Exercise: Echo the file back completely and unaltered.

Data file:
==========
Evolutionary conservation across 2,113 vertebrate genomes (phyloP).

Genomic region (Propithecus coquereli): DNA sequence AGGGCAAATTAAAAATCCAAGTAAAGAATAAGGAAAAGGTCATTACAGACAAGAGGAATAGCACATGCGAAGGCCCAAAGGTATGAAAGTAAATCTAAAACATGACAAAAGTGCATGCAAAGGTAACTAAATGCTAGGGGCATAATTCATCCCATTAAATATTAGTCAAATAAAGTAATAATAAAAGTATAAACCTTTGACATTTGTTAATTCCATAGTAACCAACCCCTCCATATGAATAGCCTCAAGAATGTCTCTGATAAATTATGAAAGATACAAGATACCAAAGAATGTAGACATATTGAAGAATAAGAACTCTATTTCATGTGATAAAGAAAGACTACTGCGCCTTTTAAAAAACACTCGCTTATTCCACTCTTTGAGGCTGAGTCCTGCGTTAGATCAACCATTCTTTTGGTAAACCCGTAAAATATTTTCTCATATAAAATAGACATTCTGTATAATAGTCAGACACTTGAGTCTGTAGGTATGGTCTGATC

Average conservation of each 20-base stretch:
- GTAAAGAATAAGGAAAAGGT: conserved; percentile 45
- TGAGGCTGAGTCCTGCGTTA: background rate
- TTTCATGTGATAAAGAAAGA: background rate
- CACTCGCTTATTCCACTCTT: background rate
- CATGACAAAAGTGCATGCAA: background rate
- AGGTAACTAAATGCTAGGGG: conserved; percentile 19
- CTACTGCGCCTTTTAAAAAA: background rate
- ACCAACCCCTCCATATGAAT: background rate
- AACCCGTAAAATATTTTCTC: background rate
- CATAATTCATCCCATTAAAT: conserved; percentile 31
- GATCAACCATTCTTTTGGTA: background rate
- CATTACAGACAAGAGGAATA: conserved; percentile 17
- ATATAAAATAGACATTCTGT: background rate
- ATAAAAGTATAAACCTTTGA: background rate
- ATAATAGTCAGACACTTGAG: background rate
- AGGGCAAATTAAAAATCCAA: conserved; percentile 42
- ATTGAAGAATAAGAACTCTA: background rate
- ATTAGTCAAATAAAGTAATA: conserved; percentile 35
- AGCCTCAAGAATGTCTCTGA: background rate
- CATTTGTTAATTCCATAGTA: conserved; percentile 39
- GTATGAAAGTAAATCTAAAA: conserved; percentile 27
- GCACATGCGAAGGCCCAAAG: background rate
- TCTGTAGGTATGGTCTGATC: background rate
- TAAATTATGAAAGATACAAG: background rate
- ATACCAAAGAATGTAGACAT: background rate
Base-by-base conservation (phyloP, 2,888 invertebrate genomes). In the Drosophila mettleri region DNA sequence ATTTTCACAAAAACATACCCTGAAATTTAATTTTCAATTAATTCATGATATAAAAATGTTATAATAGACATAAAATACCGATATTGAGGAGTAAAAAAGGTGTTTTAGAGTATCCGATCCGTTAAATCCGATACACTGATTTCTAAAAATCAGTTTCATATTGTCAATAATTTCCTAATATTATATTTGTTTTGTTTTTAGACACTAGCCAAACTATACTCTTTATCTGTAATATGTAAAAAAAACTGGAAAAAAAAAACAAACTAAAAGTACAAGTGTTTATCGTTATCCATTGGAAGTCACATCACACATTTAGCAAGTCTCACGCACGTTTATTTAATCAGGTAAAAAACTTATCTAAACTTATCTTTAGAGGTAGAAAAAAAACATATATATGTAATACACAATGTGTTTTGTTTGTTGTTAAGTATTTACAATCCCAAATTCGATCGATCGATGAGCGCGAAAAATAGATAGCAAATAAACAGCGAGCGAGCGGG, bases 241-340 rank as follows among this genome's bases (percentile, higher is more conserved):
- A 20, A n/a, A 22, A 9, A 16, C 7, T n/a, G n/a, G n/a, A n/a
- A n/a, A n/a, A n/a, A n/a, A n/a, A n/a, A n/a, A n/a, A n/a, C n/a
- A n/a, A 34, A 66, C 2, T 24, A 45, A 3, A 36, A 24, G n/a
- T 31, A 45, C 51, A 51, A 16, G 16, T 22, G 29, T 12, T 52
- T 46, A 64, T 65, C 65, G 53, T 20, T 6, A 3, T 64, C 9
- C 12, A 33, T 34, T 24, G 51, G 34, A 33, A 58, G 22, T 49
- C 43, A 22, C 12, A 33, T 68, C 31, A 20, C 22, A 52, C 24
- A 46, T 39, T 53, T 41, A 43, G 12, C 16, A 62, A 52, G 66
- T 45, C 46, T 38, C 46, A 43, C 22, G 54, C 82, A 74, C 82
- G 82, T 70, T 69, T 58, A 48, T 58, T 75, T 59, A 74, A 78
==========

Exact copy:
Evolutionary conservation across 2,113 vertebrate genomes (phyloP).

Genomic region (Propithecus coquereli): DNA sequence AGGGCAAATTAAAAATCCAAGTAAAGAATAAGGAAAAGGTCATTACAGACAAGAGGAATAGCACATGCGAAGGCCCAAAGGTATGAAAGTAAATCTAAAACATGACAAAAGTGCATGCAAAGGTAACTAAATGCTAGGGGCATAATTCATCCCATTAAATATTAGTCAAATAAAGTAATAATAAAAGTATAAACCTTTGACATTTGTTAATTCCATAGTAACCAACCCCTCCATATGAATAGCCTCAAGAATGTCTCTGATAAATTATGAAAGATACAAGATACCAAAGAATGTAGACATATTGAAGAATAAGAACTCTATTTCATGTGATAAAGAAAGACTACTGCGCCTTTTAAAAAACACTCGCTTATTCCACTCTTTGAGGCTGAGTCCTGCGTTAGATCAACCATTCTTTTGGTAAACCCGTAAAATATTTTCTCATATAAAATAGACATTCTGTATAATAGTCAGACACTTGAGTCTGTAGGTATGGTCTGATC

Average conservation of each 20-base stretch:
- GTAAAGAATAAGGAAAAGGT: conserved; percentile 45
- TGAGGCTGAGTCCTGCGTTA: background rate
- TTTCATGTGATAAAGAAAGA: background rate
- CACTCGCTTATTCCACTCTT: background rate
- CATGACAAAAGTGCATGCAA: background rate
- AGGTAACTAAATGCTAGGGG: conserved; percentile 19
- CTACTGCGCCTTTTAAAAAA: background rate
- ACCAACCCCTCCATATGAAT: background rate
- AACCCGTAAAATATTTTCTC: background rate
- CATAATTCATCCCATTAAAT: conserved; percentile 31
- GATCAACCATTCTTTTGGTA: background rate
- CATTACAGACAAGAGGAATA: conserved; percentile 17
- ATATAAAATAGACATTCTGT: background rate
- ATAAAAGTATAAACCTTTGA: background rate
- ATAATAGTCAGACACTTGAG: background rate
- AGGGCAAATTAAAAATCCAA: conserved; percentile 42
- ATTGAAGAATAAGAACTCTA: background rate
- ATTAGTCAAATAAAGTAATA: conserved; percentile 35
- AGCCTCAAGAATGTCTCTGA: background rate
- CATTTGTTAATTCCATAGTA: conserved; percentile 39
- GTATGAAAGTAAATCTAAAA: conserved; percentile 27
- GCACATGCGAAGGCCCAAAG: background rate
- TCTGTAGGTATGGTCTGATC: background rate
- TAAATTATGAAAGATACAAG: background rate
- ATACCAAAGAATGTAGACAT: background rate
Base-by-base conservation (phyloP, 2,888 invertebrate genomes). In the Drosophila mettleri region DNA sequence ATTTTCACAAAAACATACCCTGAAATTTAATTTTCAATTAATTCATGATATAAAAATGTTATAATAGACATAAAATACCGATATTGAGGAGTAAAAAAGGTGTTTTAGAGTATCCGATCCGTTAAATCCGATACACTGATTTCTAAAAATCAGTTTCATATTGTCAATAATTTCCTAATATTATATTTGTTTTGTTTTTAGACACTAGCCAAACTATACTCTTTATCTGTAATATGTAAAAAAAACTGGAAAAAAAAAACAAACTAAAAGTACAAGTGTTTATCGTTATCCATTGGAAGTCACATCACACATTTAGCAAGTCTCACGCACGTTTATTTAATCAGGTAAAAAACTTATCTAAACTTATCTTTAGAGGTAGAAAAAAAACATATATATGTAATACACAATGTGTTTTGTTTGTTGTTAAGTATTTACAATCCCAAATTCGATCGATCGATGAGCGCGAAAAATAGATAGCAAATAAACAGCGAGCGAGCGGG, bases 241-340 rank as follows among this genome's bases (percentile, higher is more conserved):
- A 20, A n/a, A 22, A 9, A 16, C 7, T n/a, G n/a, G n/a, A n/a
- A n/a, A n/a, A n/a, A n/a, A n/a, A n/a, A n/a, A n/a, A n/a, C n/a
- A n/a, A 34, A 66, C 2, T 24, A 45, A 3, A 36, A 24, G n/a
- T 31, A 45, C 51, A 51, A 16, G 16, T 22, G 29, T 12, T 52
- T 46, A 64, T 65, C 65, G 53, T 20, T 6, A 3, T 64, C 9
- C 12, A 33, T 34, T 24, G 51, G 34, A 33, A 58, G 22, T 49
- C 43, A 22, C 12, A 33, T 68, C 31, A 20, C 22, A 52, C 24
- A 46, T 39, T 53, T 41, A 43, G 12, C 16, A 62, A 52, G 66
- T 45, C 46, T 38, C 46, A 43, C 22, G 54, C 82, A 74, C 82
- G 82, T 70, T 69, T 58, A 48, T 58, T 75, T 59, A 74, A 78